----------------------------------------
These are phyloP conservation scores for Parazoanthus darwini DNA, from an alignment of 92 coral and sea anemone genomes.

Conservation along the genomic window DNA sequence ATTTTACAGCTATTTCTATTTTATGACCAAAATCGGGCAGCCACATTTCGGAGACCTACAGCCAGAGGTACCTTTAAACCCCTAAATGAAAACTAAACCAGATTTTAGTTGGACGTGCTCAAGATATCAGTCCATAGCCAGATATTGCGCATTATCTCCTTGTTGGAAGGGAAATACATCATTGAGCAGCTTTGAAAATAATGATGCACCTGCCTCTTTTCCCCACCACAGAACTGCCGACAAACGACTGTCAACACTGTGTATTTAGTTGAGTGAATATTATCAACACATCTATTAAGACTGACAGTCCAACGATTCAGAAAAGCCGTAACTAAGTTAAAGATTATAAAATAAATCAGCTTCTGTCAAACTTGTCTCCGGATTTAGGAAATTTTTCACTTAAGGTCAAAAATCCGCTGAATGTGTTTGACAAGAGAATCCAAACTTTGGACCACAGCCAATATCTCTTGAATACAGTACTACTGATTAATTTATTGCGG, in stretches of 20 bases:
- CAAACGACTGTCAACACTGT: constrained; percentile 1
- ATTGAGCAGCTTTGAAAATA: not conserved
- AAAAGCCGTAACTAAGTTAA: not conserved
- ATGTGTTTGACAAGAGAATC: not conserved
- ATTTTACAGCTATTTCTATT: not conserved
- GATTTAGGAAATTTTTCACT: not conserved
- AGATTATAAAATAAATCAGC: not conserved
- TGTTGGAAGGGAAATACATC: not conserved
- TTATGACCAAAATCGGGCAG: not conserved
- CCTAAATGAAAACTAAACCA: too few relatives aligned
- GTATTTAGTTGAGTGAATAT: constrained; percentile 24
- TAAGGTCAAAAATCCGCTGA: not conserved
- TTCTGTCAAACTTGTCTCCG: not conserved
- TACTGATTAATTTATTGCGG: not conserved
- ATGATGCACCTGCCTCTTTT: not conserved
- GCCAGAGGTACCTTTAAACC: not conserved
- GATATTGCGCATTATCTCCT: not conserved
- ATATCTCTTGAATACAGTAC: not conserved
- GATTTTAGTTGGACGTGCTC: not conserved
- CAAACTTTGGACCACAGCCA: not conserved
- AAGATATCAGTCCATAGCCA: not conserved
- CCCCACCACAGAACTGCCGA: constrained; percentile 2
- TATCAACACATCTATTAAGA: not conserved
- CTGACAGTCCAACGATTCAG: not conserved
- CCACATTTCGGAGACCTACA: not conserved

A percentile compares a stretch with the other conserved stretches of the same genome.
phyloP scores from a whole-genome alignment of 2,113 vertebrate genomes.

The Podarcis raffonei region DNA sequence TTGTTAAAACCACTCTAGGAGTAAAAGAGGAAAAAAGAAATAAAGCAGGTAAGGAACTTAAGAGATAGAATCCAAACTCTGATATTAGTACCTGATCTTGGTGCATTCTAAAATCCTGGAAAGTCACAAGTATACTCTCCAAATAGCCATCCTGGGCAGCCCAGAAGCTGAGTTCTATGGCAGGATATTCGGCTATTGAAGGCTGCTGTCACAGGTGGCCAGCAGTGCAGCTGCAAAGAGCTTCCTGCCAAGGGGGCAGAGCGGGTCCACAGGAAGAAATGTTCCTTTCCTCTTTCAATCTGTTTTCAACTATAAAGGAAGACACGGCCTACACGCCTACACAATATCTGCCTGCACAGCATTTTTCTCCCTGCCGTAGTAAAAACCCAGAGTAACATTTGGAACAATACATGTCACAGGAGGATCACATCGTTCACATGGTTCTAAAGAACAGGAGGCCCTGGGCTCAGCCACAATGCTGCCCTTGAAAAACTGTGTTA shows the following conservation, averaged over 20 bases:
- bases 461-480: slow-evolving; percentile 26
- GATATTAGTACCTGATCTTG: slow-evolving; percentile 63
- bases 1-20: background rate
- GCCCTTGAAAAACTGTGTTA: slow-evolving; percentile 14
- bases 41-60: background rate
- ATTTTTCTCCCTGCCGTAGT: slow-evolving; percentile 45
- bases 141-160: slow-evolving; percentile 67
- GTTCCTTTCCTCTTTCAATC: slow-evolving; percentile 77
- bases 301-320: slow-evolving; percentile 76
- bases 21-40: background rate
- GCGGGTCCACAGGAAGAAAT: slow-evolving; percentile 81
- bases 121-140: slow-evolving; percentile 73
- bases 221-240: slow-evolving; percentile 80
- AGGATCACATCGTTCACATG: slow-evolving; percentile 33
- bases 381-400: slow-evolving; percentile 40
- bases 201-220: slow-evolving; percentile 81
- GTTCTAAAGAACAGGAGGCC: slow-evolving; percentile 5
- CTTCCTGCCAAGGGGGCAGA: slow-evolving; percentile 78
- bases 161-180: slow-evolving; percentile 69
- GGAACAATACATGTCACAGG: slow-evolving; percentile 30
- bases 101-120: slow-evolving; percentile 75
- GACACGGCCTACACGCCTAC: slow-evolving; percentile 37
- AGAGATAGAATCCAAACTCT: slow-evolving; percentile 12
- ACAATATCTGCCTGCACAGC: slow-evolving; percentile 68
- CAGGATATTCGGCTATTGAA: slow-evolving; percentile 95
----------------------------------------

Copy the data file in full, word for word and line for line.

These are phyloP conservation scores for Parazoanthus darwini DNA, from an alignment of 92 coral and sea anemone genomes.

Conservation along the genomic window DNA sequence ATTTTACAGCTATTTCTATTTTATGACCAAAATCGGGCAGCCACATTTCGGAGACCTACAGCCAGAGGTACCTTTAAACCCCTAAATGAAAACTAAACCAGATTTTAGTTGGACGTGCTCAAGATATCAGTCCATAGCCAGATATTGCGCATTATCTCCTTGTTGGAAGGGAAATACATCATTGAGCAGCTTTGAAAATAATGATGCACCTGCCTCTTTTCCCCACCACAGAACTGCCGACAAACGACTGTCAACACTGTGTATTTAGTTGAGTGAATATTATCAACACATCTATTAAGACTGACAGTCCAACGATTCAGAAAAGCCGTAACTAAGTTAAAGATTATAAAATAAATCAGCTTCTGTCAAACTTGTCTCCGGATTTAGGAAATTTTTCACTTAAGGTCAAAAATCCGCTGAATGTGTTTGACAAGAGAATCCAAACTTTGGACCACAGCCAATATCTCTTGAATACAGTACTACTGATTAATTTATTGCGG, in stretches of 20 bases:
- CAAACGACTGTCAACACTGT: constrained; percentile 1
- ATTGAGCAGCTTTGAAAATA: not conserved
- AAAAGCCGTAACTAAGTTAA: not conserved
- ATGTGTTTGACAAGAGAATC: not conserved
- ATTTTACAGCTATTTCTATT: not conserved
- GATTTAGGAAATTTTTCACT: not conserved
- AGATTATAAAATAAATCAGC: not conserved
- TGTTGGAAGGGAAATACATC: not conserved
- TTATGACCAAAATCGGGCAG: not conserved
- CCTAAATGAAAACTAAACCA: too few relatives aligned
- GTATTTAGTTGAGTGAATAT: constrained; percentile 24
- TAAGGTCAAAAATCCGCTGA: not conserved
- TTCTGTCAAACTTGTCTCCG: not conserved
- TACTGATTAATTTATTGCGG: not conserved
- ATGATGCACCTGCCTCTTTT: not conserved
- GCCAGAGGTACCTTTAAACC: not conserved
- GATATTGCGCATTATCTCCT: not conserved
- ATATCTCTTGAATACAGTAC: not conserved
- GATTTTAGTTGGACGTGCTC: not conserved
- CAAACTTTGGACCACAGCCA: not conserved
- AAGATATCAGTCCATAGCCA: not conserved
- CCCCACCACAGAACTGCCGA: constrained; percentile 2
- TATCAACACATCTATTAAGA: not conserved
- CTGACAGTCCAACGATTCAG: not conserved
- CCACATTTCGGAGACCTACA: not conserved

A percentile compares a stretch with the other conserved stretches of the same genome.
phyloP scores from a whole-genome alignment of 2,113 vertebrate genomes.

The Podarcis raffonei region DNA sequence TTGTTAAAACCACTCTAGGAGTAAAAGAGGAAAAAAGAAATAAAGCAGGTAAGGAACTTAAGAGATAGAATCCAAACTCTGATATTAGTACCTGATCTTGGTGCATTCTAAAATCCTGGAAAGTCACAAGTATACTCTCCAAATAGCCATCCTGGGCAGCCCAGAAGCTGAGTTCTATGGCAGGATATTCGGCTATTGAAGGCTGCTGTCACAGGTGGCCAGCAGTGCAGCTGCAAAGAGCTTCCTGCCAAGGGGGCAGAGCGGGTCCACAGGAAGAAATGTTCCTTTCCTCTTTCAATCTGTTTTCAACTATAAAGGAAGACACGGCCTACACGCCTACACAATATCTGCCTGCACAGCATTTTTCTCCCTGCCGTAGTAAAAACCCAGAGTAACATTTGGAACAATACATGTCACAGGAGGATCACATCGTTCACATGGTTCTAAAGAACAGGAGGCCCTGGGCTCAGCCACAATGCTGCCCTTGAAAAACTGTGTTA shows the following conservation, averaged over 20 bases:
- bases 461-480: slow-evolving; percentile 26
- GATATTAGTACCTGATCTTG: slow-evolving; percentile 63
- bases 1-20: background rate
- GCCCTTGAAAAACTGTGTTA: slow-evolving; percentile 14
- bases 41-60: background rate
- ATTTTTCTCCCTGCCGTAGT: slow-evolving; percentile 45
- bases 141-160: slow-evolving; percentile 67
- GTTCCTTTCCTCTTTCAATC: slow-evolving; percentile 77
- bases 301-320: slow-evolving; percentile 76
- bases 21-40: background rate
- GCGGGTCCACAGGAAGAAAT: slow-evolving; percentile 81
- bases 121-140: slow-evolving; percentile 73
- bases 221-240: slow-evolving; percentile 80
- AGGATCACATCGTTCACATG: slow-evolving; percentile 33
- bases 381-400: slow-evolving; percentile 40
- bases 201-220: slow-evolving; percentile 81
- GTTCTAAAGAACAGGAGGCC: slow-evolving; percentile 5
- CTTCCTGCCAAGGGGGCAGA: slow-evolving; percentile 78
- bases 161-180: slow-evolving; percentile 69
- GGAACAATACATGTCACAGG: slow-evolving; percentile 30
- bases 101-120: slow-evolving; percentile 75
- GACACGGCCTACACGCCTAC: slow-evolving; percentile 37
- AGAGATAGAATCCAAACTCT: slow-evolving; percentile 12
- ACAATATCTGCCTGCACAGC: slow-evolving; percentile 68
- CAGGATATTCGGCTATTGAA: slow-evolving; percentile 95